Media Diet: February and April 2021

I planned to write one of these each month for my own personal whatever and then life happened and I got through January’s before it came to a screeching halt. Letterboxd tells me I’ve watched two movies this year, both within the last week. But seeing as how the Oscars were last night, might as well write up something as I did manage to see some of the movies nominated.


As a movie by itself, it was really good. Frances McDormand as Fern was a worthy Best Actress win and Chloé Zhao was a well-deserved best director win. But when you compare Nomadland the film to Nomadland the book, it’s a pretty weak movie. The movie too often plays up Fern’s restlessness as the reason for what’s happening, rather than the economic issues that grew out of the Great Recession. Yes the mine in town closes and Fern is forced to stow everything in a storage locker, but by the end of the movie she’s a woman of the road, unable to stay in one place beyond a few months. All of the heavier exploration of the economic inequality over the last decade is really sanded off throughout the movie. Better than giving Aaron Sorkin a win but Minari by all counts was the stronger movie (disclosure: I haven’t see Minari)

Another Round

I made a list at one point of Oscar nominees and what streaming service they were on because this was probably the best year ever to really have an opinion on the nominees. And yet I watched two nominees by the time the ceremony started. Turns out they both won. I enjoyed Another Round quite a bit, both because of the story and characters and because it was a nice look into Danish homes. I honestly spent as much time looking at the house interiors in the film than anything else. The only real downside was Vinterberg’s speech last night was obnoxiously long.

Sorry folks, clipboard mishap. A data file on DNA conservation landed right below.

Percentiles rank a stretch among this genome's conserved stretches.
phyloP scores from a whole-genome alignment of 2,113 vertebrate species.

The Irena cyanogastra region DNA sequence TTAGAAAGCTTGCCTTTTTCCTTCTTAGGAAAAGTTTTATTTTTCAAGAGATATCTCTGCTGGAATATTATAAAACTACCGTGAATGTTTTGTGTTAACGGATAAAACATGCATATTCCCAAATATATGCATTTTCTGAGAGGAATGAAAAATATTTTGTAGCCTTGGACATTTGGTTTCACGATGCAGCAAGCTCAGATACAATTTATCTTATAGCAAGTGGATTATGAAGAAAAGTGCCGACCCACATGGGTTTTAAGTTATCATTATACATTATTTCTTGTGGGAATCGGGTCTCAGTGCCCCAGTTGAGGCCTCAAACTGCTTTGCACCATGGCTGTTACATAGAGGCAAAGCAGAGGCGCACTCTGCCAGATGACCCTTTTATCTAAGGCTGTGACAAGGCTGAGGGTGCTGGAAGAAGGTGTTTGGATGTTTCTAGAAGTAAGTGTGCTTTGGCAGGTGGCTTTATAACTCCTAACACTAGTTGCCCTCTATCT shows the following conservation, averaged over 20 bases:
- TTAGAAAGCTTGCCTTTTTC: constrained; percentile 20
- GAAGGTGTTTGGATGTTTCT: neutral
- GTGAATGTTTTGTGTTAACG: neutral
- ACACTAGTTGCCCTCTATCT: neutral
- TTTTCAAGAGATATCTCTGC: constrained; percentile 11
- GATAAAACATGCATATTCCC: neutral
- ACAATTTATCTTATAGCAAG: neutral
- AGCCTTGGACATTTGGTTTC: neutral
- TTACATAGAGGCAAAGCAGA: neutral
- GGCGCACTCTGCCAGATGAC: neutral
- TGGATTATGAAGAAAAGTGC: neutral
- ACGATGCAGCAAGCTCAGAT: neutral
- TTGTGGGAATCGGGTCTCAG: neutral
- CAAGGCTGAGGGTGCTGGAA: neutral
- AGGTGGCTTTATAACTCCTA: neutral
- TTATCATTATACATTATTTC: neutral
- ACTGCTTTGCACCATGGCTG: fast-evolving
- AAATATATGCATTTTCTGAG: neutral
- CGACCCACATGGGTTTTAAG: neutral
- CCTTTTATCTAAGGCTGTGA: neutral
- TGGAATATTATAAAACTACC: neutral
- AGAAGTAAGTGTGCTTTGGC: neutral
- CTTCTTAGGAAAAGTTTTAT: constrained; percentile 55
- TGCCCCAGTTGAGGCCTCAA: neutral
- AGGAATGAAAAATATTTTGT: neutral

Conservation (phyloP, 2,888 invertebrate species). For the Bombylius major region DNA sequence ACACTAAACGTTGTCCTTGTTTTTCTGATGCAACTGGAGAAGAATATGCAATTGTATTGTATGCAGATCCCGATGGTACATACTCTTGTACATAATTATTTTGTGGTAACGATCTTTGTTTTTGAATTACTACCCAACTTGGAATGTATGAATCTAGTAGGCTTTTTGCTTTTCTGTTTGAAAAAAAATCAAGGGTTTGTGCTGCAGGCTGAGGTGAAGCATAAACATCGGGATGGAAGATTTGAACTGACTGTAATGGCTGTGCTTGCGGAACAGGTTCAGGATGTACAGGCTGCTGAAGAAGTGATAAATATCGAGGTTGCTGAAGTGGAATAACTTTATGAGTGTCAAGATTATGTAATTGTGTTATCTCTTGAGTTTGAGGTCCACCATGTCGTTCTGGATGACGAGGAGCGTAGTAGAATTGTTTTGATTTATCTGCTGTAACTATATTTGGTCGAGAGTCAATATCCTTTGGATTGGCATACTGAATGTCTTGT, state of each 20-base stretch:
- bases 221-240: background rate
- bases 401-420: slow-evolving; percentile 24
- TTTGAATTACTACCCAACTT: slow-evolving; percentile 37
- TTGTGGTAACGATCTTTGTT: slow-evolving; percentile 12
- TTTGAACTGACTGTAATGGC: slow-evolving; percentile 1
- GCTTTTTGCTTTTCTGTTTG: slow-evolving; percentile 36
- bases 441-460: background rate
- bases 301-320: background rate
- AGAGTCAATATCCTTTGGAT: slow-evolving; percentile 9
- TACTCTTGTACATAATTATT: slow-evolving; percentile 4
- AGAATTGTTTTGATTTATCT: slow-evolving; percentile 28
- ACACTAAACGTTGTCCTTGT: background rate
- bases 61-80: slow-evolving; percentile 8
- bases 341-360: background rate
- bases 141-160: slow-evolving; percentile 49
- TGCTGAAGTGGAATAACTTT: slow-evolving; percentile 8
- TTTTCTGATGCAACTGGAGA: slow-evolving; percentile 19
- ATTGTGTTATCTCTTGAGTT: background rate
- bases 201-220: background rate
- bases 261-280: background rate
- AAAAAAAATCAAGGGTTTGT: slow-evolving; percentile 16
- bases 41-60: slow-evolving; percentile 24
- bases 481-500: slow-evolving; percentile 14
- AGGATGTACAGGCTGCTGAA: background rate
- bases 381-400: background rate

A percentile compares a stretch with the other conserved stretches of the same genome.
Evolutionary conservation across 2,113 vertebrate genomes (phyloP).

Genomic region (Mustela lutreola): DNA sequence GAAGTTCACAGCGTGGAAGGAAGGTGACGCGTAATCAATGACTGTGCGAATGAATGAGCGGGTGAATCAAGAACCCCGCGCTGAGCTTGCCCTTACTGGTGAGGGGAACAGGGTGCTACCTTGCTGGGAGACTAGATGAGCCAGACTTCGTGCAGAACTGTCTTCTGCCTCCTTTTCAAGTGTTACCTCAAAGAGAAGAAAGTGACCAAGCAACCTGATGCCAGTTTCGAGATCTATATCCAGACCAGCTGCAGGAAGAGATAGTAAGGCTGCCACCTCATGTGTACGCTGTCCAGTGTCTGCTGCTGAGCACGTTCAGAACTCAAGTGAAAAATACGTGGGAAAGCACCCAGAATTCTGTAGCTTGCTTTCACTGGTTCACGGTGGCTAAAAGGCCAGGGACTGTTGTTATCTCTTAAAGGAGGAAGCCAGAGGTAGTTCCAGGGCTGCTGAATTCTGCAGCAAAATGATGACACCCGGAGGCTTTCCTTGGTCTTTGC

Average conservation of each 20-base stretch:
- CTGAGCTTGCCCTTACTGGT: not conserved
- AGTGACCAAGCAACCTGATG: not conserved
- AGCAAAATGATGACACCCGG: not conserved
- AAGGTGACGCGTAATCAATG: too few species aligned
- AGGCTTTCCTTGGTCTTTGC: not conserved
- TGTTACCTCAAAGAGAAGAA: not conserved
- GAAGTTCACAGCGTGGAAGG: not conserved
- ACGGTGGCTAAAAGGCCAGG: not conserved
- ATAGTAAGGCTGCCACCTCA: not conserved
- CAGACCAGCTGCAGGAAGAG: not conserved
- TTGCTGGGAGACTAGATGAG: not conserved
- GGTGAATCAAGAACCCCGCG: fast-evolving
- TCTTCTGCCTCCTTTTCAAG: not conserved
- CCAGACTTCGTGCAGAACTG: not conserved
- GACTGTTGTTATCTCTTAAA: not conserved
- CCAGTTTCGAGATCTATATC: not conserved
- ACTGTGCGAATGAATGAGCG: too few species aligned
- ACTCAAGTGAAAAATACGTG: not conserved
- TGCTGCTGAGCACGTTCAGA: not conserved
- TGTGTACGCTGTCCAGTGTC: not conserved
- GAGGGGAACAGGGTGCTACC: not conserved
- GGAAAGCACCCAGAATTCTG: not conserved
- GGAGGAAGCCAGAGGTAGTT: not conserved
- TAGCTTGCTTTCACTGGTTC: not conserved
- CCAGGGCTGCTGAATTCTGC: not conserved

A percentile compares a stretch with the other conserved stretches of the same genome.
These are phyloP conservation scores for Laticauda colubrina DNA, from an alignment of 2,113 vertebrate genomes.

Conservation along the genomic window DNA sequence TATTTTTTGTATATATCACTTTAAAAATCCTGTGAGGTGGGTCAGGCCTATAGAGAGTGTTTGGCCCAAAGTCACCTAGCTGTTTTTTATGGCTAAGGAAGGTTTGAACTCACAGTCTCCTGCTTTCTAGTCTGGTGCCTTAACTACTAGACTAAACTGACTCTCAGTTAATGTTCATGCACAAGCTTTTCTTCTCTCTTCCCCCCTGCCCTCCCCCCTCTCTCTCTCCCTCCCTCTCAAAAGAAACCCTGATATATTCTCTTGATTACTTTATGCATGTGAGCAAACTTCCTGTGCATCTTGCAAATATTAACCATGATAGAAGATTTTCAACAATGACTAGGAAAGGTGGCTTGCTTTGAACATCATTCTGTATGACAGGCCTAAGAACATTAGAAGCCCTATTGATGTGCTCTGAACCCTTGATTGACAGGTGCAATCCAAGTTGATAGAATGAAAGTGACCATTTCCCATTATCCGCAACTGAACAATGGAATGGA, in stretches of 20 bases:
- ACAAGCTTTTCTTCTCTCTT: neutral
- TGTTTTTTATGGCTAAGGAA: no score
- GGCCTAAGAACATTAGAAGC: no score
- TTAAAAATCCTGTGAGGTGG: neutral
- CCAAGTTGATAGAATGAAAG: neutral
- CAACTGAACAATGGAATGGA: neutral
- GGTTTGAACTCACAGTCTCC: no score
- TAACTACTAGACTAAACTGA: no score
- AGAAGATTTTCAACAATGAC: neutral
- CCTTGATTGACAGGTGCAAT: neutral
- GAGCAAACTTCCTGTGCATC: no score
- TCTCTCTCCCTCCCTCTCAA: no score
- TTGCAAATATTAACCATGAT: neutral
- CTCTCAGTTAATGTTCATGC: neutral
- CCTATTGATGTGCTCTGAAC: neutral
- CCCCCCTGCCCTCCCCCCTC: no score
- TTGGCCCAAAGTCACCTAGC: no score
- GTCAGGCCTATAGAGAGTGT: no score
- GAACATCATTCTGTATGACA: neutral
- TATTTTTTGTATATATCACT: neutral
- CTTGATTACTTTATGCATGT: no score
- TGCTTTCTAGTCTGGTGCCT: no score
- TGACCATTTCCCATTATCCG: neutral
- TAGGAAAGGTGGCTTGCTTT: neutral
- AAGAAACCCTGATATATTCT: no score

Nothing in this is particularly new or unexpected, but it achieves its goal in being a well-packaged look at the issues of fishing in the 21th century. I did appreciate the fact that it focused a lot of the future actions on governments needing to step in and regulate more. Too often these kind of documentaries trail off with “eat less fish,” “do less this or that,” or similar personal shaming. Everyone isn’t going to start eating plant-based shrimp and while some people making personal changes can have an impact, it’s not going to solve the fundamental issues of overfishing.

Q: Into the Storm

Admittedly I still have two episodes left of this mini-series documentary, but so far…it’s ok? It’s a decent overview of the QAnon movement and it presents an interesting evolution of 8chan/8kun’s major people. Yet it’s also something that could’ve been easily edited into a much tighter 2 hour documentary. There’s a lot of points in the last few episodes that just seem like the director wanted to use some of HBO’s money to jet around the world. At one point he visits the monastery in Italy where Steve Bannon was going to establish an “academy” only to quickly note Bannon isn’t there and really hasn’t ever been there. On the one hand you really get to feel what it’s like at times as the director goes down the wormhole of untangling Q, but too often it’s easy to zone out. The interviews with QAnon believers are probably the most revealing part of the documentary and worth the time to see what it looks like.

That’s it for now.